Hey Asher, great question!
Try this, then you can read the answer:
Next time you're at a 3D movie, if you borrow your friend's glasses, and put yours and your friend's over each other, you can see through fine. But if you put the left eye of one in front of the right eye of the other, you can't see anything. You can get the same effect by putting left in front of left, and then rotating one pair 90 degrees.
Now let me back up and explain what's going on.
The way 3D projection works now (they're working on changing the technology involved) is to project two overlapping images from slightly different angles, to recreate binocular vision. In other words, when you look at something in real life, each eye sees a slightly different image, because they're in slightly different places. That's binocular vision (bi- meaning two, and -ocular meaning eye). You can see this by putting your finger in front of your face and closing one eye at a time--it looks like your finger is jumping left and right, but it's because you're seeing first the left eye's angle, then the right's. Your brain processes the two images into one 3-dimensional picture.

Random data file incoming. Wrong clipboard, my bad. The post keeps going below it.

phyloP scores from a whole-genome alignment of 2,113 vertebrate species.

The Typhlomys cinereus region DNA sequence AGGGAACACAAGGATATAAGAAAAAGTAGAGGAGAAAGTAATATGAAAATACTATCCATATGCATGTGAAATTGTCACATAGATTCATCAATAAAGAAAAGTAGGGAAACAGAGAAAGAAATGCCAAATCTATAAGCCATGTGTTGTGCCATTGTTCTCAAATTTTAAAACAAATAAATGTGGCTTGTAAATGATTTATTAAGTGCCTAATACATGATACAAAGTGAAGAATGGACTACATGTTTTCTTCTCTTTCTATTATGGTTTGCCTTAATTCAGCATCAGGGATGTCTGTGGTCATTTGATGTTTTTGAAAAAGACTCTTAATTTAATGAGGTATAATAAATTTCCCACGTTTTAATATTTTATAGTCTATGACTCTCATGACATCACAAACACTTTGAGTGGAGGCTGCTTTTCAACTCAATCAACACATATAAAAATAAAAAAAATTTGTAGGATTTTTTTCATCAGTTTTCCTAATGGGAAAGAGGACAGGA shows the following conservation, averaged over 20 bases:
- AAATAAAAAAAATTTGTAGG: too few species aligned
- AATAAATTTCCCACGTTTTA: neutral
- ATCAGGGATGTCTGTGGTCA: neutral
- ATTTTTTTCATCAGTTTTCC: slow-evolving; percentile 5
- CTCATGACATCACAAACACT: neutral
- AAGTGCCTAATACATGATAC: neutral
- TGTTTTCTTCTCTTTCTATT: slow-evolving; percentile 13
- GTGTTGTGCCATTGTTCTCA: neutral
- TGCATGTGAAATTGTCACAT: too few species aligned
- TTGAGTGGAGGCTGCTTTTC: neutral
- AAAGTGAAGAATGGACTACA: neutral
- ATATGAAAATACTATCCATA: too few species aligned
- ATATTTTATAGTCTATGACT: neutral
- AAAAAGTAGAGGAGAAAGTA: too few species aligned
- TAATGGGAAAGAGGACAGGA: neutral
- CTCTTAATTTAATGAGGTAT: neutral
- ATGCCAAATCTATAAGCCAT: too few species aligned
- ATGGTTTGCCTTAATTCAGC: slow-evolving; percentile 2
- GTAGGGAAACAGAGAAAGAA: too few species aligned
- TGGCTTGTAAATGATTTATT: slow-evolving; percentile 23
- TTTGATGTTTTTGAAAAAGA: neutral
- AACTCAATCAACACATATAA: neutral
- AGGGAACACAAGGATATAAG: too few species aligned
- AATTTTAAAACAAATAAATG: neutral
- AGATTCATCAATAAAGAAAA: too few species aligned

So at a 3D movie, they project two images at the same time--that's why the screen looks fuzzy if you take the glasses off--and the glasses filter out one image on the left eye, and the other image on the right, so each eye only sees one. In the 50s, when 3D movies first became a fad, one image was red and one was blue, which is why if you look at old 3D glasses, there's blue plastic on one eye, and red plastic on the other.
Today it's usually done through polarized light. To oversimplify, one lens blocks out the light that's polarized up and down, and the other lens blocks out the light that's polarized left and right. So that's why the experiment I mentioned at the top works--you match up the up-and-down lenses, and each one is blocking the same thing; but put up-and-down over left-and-right and they're blocking everything.